|Karl Marx (NYPL)|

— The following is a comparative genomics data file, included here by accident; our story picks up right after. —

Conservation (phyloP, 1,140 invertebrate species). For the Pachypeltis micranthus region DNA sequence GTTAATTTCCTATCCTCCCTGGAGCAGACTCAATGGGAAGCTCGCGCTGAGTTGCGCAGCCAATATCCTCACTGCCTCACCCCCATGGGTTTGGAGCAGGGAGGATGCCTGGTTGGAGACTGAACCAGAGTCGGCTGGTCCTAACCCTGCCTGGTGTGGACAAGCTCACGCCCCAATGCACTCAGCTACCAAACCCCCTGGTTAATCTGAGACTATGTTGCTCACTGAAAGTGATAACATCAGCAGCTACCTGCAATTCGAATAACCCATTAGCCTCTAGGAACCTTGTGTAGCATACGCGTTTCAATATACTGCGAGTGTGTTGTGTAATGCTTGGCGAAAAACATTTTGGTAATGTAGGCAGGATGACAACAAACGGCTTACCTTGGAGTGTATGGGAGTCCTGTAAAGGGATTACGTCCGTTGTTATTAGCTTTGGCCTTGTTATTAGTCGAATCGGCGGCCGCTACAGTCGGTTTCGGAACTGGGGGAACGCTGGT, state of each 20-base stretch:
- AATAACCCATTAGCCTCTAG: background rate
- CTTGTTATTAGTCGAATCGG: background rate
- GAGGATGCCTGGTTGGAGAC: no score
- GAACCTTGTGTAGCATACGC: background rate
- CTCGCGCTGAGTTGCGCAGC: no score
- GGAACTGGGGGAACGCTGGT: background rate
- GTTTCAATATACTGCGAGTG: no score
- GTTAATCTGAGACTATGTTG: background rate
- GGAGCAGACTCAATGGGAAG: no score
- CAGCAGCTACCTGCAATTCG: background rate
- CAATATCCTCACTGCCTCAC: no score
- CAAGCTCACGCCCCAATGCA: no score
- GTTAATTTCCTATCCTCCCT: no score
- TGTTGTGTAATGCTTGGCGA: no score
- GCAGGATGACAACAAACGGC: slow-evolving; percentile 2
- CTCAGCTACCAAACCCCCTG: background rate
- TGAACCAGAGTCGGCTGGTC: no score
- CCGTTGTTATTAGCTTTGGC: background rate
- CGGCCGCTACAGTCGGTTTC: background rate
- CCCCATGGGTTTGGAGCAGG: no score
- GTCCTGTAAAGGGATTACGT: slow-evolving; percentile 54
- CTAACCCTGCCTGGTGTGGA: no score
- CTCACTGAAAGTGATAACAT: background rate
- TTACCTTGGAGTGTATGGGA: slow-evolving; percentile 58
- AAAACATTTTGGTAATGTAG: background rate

“Marxism,” wrote the American legal historian William E. Nelson in 1985, “is not about to disappear as an attractive ideology or as a powerful political force in the world.” The prediction was not well timed. The Marxism of the socialist bloc was anything but an attractive ideology or a powerful force (in any intellectually defensible sense) in the world of the mid-1980s. The bloc’s inability to recover from the early 1980s world recession, combined with Soviet entrapment in war in Afghanistan, had already turned the historical conjuncture decisively against Soviet and Eastern European socialism. Western Marxism, meanwhile, was enmeshed in its own deep theoretical crisis, impaled on the stake of materialist determination, and increasingly “rigid and scholastic” in its attempts to escape. Given all this, Nelson’s coda – “I expect neo-Marxist legal history … to flourish” – was mystifying. Then in the “take-off” stage of what would prove to be thirty years of extraordinary growth, Anglophone legal history actually lacked any clear Marxist component. Nor has one been forthcoming. This paper charts the possibility for a Marxist historiography of law such as it existed in the 1970s and the reasons for its failure to materialize. Forty years on, in the grip of a new fast-forming historical conjuncture in which capital, both globally and within its historic Anglophone heartlands, is at war with itself, the paper asks what opportunities exist for renewing the attempt to create a Marxist legal historiography, and what responsibilities attend that effort.